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  • Writer's pictureAilie Brown

July in Speyside

July is our quietest month for bird song as most adult birds have finished breeding, are feeding young or recovering from a tiring nesting period. It isn’t a quiet month for competition though. Many new fledglings means more competition for food. Starlings, Blue Tits, Black birds, Robins and House Sparrows have all been left to their own devices, although some may be cared for by the parents, most are awkwardly trying to figure out what to do next. A bit clumsy and still with nice fluffy feathers, they are making the most of garden feeders and the high abundance of insects around.

Further a field I’ve seen beautiful baby Goosanders all on the parent’s back, moving as quickly as possible across the River Spey, Osprey’s catching fish over lochs for growing hungry youngsters and lots of Golden Eye chicks practicing their diving skills. Sunset's can be seen again earlier in the evening.

A view over a loch with the sun setting.
Warm weather and sunsets in July (Ailie Brown)

Butterflies! July is a month right in the middle of the flight period for many of our butterflies. Common Blue and Small Heath can be seen darting over grassy meadows. Dark Green Fritillary is a large and boisterous butterfly, often seen in flower rich habitats. Speckled Wood can be spotted fluttering in the canopy of woodlands, they enjoy flying high. Scotch Argus are widespread in the Cairngorms and don’t mind cloudy days, where they can be seen in tall, damp grasses. Small Pearl-bordered Fritillary are beautiful little orange butterflies spotted in woodland clearings and moorlands.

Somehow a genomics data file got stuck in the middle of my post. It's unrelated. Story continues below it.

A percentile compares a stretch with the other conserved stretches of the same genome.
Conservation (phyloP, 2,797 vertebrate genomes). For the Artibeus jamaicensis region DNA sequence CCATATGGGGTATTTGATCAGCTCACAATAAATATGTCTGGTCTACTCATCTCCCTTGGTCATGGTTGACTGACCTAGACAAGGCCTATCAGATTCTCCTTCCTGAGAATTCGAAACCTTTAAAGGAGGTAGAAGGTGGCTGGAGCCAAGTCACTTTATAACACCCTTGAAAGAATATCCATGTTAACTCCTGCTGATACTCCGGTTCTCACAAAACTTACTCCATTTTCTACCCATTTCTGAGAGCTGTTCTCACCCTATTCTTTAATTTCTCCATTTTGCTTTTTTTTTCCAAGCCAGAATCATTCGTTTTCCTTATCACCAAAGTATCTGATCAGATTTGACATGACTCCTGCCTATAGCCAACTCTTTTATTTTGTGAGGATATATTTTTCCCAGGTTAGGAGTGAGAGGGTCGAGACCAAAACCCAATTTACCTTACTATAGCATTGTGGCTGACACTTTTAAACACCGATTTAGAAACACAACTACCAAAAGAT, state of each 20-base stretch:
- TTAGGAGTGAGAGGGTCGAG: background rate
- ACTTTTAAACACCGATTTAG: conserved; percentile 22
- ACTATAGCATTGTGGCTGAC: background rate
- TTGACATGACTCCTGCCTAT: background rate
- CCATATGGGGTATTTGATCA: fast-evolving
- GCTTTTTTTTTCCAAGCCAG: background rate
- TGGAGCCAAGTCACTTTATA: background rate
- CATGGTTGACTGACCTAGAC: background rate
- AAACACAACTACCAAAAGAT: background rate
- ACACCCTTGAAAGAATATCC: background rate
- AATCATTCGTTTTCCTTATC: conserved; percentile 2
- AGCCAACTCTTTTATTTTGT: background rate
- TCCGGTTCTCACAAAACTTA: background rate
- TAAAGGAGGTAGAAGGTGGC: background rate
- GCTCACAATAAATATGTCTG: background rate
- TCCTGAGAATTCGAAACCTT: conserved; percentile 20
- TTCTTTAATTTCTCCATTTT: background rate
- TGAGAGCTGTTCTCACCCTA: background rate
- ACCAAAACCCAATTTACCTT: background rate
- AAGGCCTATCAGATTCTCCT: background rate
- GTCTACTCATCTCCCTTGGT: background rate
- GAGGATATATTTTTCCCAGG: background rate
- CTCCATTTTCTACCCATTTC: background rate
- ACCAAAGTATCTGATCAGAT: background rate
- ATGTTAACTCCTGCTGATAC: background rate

A Small Pearl-bordered Fritilary perched on a flower.
Small Pearl-bordered Fritilary (Ailie Brown)

With July being a mostly warm and damp moth, it provides a great environment for wildflowers. Meadow Sweet, Knapweeds, Cranesbill Geraniums, Oxeye Daisies are all brightening up our meadows. These wildflower and rich grassland meadows provide necessary nectar for bee’s and butterflies, and very importantly, are foodplant’s for many of the butterflies mentioned. Carnivorous plants such as Round-leaved Sundew and Common Butterwort can be seen dotted along wet boggy paths and openings, waiting for unsuspecting flies.

A carnivorous plant found.
Round-leaved Sundew is one of three carnivirous plants (Ailie Brown)

A view of a damp meadow and long grasses.
Long grasses and damp meadows are welcoming sites (Ailie Brown)

Lastly, my favourite part of July is the ripening of Blaeberries. I enjoy having a snack whilst out on a walk as well as spotting brightly coloured scat of our Pine Martens.

Typically found in our Pine Forests, heaths and moors, Blaeberry is an important food source for much of our wildlife.

July is looking to be a wonderful month for our Day Guiding, seei

ng much wildlife enjoy the better weather and plentiful supply of food. I’m very much looking forward to it.

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